Women across the country have begun filing lawsuits against the pharmaceutical giant Bayer Healthcare Pharmaceuticals, Inc., alleging they have suffered severe injuries from Bayer's Mirena intrauterine device (IUD).
Mirena is a small, t-shaped plastic device that is inserted into a woman's uterus by a healthcare practitioner. It releases a synthetic hormone called levonorgestrel to prevent pregnancy. It is intended to work for up to five years.
Mirena was originally approved by the U.S. Food & Drug Administration (FDA) in 2000 for contraception. In 2009, the FDA approved Mirena for heavy menstrual bleeding. Since its arrival, Mirena is estimated to have been implanted in 2 million women in the U.S. and 15 million women worldwide.
Recently, the Judicial Panel on Multidistrict Litigation agreed to consolidate Mirena cases in the U.S. District Court for the Southern District of New York under Judge Cathy Seibel for coordinated pretrial purposes. The litigation continues to grow as more and more women are filing lawsuits against Bayer.
In New Jersey, another consolidated litigation has formed under Judge Martinotti. Both consolidated litigations are seeing more lawsuits filed and have begun the preliminary stages.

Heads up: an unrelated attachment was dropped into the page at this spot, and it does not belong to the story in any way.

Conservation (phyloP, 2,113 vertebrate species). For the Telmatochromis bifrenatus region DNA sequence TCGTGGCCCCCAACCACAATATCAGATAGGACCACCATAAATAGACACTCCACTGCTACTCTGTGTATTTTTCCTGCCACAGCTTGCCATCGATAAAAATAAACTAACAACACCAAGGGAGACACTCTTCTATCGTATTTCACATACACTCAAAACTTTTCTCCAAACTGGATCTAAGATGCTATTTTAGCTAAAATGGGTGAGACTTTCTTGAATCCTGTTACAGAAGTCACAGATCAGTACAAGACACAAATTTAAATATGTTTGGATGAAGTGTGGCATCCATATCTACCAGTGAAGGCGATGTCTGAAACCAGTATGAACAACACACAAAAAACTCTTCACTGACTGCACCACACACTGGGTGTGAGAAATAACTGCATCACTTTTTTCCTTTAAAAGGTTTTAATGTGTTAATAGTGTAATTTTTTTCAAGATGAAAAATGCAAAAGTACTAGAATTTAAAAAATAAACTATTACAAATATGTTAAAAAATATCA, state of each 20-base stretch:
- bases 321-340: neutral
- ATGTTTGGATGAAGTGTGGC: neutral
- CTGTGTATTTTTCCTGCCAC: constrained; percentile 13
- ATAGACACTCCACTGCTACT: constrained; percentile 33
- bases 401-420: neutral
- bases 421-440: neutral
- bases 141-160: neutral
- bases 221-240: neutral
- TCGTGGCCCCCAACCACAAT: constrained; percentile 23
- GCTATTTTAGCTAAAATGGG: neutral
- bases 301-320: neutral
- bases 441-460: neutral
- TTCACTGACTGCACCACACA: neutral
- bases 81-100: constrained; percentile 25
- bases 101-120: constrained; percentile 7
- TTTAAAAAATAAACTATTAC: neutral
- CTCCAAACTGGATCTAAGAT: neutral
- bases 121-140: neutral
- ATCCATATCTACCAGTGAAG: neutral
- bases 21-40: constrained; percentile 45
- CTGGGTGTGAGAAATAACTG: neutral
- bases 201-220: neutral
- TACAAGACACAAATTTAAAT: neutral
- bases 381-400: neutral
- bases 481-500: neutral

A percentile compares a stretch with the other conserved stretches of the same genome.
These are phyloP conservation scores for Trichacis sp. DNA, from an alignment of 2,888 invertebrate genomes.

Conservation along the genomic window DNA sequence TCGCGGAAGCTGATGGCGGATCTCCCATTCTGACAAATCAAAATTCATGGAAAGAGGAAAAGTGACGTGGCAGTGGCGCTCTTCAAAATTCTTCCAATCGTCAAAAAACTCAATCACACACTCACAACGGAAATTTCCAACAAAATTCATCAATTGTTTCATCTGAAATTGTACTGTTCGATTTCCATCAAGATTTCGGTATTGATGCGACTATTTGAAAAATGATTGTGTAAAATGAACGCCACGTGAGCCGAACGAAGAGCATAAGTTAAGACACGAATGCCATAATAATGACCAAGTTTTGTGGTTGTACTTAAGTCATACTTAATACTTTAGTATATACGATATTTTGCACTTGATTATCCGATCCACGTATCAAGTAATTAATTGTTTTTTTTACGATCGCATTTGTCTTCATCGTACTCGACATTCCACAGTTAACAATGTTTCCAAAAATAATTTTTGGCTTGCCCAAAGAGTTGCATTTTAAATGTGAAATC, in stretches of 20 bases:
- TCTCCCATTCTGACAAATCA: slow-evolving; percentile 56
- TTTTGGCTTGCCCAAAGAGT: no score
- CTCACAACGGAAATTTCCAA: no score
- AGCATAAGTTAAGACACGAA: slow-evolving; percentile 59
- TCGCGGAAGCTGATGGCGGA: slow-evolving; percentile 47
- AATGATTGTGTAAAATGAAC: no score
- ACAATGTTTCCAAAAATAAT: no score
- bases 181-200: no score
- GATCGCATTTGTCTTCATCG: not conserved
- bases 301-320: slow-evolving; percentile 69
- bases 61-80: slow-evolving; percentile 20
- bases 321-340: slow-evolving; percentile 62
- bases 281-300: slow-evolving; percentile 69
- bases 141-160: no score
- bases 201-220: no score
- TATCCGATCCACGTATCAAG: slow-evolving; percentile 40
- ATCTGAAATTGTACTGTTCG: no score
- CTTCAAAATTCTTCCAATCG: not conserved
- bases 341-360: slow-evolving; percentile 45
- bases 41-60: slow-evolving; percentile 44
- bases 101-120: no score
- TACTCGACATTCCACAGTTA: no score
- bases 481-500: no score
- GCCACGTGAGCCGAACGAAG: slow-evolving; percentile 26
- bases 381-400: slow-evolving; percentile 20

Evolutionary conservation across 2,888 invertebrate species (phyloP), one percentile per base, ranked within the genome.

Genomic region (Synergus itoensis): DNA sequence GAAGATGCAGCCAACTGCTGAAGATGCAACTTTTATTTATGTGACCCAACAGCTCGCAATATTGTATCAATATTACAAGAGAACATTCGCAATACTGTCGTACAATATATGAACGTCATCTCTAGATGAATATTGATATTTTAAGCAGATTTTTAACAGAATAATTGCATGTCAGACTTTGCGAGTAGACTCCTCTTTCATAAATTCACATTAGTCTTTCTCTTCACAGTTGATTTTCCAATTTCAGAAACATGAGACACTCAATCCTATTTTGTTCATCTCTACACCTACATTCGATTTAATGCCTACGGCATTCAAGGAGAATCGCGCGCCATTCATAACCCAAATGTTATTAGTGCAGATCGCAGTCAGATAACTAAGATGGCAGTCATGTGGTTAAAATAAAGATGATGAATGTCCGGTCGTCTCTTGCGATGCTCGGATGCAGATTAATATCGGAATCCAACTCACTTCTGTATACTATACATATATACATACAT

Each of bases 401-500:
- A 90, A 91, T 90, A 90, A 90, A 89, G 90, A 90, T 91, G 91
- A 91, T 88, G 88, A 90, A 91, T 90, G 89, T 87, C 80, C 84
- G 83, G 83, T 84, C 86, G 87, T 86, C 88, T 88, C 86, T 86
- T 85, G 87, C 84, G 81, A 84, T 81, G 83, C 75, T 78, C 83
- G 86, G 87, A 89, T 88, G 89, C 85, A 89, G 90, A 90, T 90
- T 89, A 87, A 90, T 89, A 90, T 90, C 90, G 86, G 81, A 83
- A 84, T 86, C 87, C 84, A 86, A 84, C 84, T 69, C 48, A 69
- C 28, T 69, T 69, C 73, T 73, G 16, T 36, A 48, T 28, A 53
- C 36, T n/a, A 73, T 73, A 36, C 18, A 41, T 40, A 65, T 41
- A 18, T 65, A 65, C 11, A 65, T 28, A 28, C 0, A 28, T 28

Many of the lawsuits claim that the device migrated, or moved, from its intended position in the uterus and perforated the uterus, cervix or other internal organs. Women suffering from this type of complication typically have to undergo surgery to remove the IUD. These injuries can also lead to additional types of complications such as sepsis.
Other lawsuits claim that Mirena became embedded in the uterus, also requiring surgery to remove the device. To read more about Mirena's injuries, click here.
Additionally, Jones Ward is investigating whether a severe brain condition, known as pseudotumor cerebri, is related to the hormone released by Mirena (levonorgestrel). Pseudotumor cerebri (PTC) develops when cerebrospinal fluid in the brain is not released at the same time it accumulates, leading to increased pressure in the skull. It typically presents with blurred vision and severe, migraine-like headaches, as well as other symptoms that frequently manifest in patients with increased cranial pressure.